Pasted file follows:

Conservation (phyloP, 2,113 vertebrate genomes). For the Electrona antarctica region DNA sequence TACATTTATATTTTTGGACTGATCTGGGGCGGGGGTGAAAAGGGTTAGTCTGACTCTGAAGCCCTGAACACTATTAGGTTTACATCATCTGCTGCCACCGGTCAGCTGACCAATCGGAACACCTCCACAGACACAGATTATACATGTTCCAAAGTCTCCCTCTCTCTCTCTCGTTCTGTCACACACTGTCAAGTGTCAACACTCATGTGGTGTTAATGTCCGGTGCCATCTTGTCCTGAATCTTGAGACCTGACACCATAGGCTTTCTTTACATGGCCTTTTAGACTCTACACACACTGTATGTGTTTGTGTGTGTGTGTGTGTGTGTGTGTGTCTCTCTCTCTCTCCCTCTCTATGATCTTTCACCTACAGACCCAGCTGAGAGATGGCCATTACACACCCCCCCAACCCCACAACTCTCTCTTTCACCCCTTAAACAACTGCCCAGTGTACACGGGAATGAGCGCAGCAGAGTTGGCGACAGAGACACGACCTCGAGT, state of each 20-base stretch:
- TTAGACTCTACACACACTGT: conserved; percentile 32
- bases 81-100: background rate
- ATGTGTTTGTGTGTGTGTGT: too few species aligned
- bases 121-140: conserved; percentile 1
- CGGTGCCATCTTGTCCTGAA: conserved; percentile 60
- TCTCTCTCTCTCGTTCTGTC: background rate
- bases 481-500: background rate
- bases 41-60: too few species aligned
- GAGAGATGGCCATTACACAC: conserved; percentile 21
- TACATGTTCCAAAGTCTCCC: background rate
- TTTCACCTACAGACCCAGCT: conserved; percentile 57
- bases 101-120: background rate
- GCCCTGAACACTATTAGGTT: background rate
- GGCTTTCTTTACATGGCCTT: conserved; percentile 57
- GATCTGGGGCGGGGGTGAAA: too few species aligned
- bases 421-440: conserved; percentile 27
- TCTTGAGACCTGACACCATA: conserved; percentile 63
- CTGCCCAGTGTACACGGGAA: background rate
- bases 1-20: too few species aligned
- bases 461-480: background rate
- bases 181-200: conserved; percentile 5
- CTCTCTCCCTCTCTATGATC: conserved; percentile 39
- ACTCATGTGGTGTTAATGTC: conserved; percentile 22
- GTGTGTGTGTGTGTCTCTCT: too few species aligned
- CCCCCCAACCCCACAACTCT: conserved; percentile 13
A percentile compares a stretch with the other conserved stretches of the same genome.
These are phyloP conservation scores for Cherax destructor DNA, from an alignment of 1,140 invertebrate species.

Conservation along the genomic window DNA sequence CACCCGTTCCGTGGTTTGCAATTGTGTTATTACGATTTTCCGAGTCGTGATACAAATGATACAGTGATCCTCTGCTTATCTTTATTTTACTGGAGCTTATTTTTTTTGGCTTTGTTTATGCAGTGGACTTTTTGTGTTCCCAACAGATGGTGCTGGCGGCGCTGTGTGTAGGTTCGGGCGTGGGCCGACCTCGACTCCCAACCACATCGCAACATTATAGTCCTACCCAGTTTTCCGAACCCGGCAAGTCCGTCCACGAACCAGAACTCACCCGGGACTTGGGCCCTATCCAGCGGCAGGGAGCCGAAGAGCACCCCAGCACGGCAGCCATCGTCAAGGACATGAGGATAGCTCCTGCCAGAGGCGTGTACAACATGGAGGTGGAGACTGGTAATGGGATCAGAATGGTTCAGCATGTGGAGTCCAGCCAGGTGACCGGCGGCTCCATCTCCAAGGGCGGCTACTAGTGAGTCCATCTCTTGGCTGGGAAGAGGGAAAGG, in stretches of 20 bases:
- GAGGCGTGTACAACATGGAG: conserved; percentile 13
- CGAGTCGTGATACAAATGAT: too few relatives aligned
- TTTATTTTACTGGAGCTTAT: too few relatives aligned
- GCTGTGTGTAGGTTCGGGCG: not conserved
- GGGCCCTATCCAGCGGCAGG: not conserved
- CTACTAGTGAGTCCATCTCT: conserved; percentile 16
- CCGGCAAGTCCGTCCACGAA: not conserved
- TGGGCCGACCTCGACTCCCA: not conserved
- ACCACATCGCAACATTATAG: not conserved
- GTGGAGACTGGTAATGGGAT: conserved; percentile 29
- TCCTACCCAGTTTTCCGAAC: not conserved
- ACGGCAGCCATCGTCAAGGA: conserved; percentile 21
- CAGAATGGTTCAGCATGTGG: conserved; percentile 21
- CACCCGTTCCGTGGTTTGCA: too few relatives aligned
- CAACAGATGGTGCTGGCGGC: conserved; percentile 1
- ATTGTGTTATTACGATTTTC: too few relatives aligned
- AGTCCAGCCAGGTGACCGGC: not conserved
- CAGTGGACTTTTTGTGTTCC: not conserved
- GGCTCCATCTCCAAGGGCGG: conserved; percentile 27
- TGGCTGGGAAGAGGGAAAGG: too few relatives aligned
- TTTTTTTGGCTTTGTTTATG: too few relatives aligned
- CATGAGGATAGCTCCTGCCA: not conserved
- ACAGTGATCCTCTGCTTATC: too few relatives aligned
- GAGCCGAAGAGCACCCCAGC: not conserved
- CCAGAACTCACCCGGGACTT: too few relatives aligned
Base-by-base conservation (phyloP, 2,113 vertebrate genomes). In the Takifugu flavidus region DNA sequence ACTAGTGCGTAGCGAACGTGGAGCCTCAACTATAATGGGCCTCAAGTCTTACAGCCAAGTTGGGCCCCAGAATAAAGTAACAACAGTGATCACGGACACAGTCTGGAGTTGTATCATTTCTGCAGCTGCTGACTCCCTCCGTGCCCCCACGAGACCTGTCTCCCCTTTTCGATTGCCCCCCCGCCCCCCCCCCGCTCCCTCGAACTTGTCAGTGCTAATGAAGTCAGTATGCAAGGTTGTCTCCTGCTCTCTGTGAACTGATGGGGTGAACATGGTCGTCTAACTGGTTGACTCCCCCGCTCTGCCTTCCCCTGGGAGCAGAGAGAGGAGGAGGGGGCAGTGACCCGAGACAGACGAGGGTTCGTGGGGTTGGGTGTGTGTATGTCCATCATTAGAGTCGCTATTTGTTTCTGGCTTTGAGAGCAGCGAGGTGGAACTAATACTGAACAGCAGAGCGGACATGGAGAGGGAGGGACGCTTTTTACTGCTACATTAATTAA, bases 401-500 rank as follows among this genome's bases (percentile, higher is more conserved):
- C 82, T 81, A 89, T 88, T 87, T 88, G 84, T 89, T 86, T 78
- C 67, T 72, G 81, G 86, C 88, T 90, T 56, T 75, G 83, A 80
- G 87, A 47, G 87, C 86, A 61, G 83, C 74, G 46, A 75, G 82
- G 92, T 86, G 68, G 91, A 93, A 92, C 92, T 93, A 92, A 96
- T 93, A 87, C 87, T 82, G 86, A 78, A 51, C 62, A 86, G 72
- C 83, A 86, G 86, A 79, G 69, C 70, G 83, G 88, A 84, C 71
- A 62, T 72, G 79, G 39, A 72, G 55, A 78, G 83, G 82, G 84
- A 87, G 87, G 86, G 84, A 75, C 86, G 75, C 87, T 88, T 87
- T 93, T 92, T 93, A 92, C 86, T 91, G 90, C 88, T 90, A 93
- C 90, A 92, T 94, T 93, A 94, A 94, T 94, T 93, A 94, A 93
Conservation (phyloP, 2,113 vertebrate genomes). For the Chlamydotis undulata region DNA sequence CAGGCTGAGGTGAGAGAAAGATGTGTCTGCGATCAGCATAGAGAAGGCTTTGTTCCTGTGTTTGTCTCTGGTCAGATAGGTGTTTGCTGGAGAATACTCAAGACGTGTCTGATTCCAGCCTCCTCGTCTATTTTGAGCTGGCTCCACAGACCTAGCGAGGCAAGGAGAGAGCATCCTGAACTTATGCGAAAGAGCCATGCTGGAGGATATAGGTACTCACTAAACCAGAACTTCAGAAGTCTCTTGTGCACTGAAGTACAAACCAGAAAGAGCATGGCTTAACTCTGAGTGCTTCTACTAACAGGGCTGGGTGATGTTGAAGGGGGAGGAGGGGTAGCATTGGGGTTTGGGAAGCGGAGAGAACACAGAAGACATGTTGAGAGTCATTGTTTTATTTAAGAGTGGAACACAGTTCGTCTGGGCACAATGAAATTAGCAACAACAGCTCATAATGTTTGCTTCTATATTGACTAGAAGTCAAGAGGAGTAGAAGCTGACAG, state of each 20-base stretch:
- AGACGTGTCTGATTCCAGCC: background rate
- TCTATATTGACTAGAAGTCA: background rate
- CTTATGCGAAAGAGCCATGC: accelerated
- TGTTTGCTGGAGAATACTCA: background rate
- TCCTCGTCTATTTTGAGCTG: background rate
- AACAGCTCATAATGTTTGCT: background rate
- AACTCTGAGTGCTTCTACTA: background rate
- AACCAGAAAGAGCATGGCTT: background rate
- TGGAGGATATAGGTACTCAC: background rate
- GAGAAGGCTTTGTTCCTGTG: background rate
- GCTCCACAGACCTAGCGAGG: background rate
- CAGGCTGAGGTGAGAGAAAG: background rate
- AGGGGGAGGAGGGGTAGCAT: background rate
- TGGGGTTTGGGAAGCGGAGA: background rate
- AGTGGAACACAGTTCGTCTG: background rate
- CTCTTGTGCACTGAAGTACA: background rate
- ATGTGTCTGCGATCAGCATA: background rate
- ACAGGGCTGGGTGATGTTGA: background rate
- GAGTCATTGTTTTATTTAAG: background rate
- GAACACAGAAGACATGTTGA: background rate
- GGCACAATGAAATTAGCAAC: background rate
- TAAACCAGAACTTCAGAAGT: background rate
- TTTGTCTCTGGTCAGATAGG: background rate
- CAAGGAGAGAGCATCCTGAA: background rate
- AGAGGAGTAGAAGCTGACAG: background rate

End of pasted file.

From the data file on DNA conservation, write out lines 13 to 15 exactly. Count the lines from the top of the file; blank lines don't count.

- bases 101-120: background rate
- GCCCTGAACACTATTAGGTT: background rate
- GGCTTTCTTTACATGGCCTT: conserved; percentile 57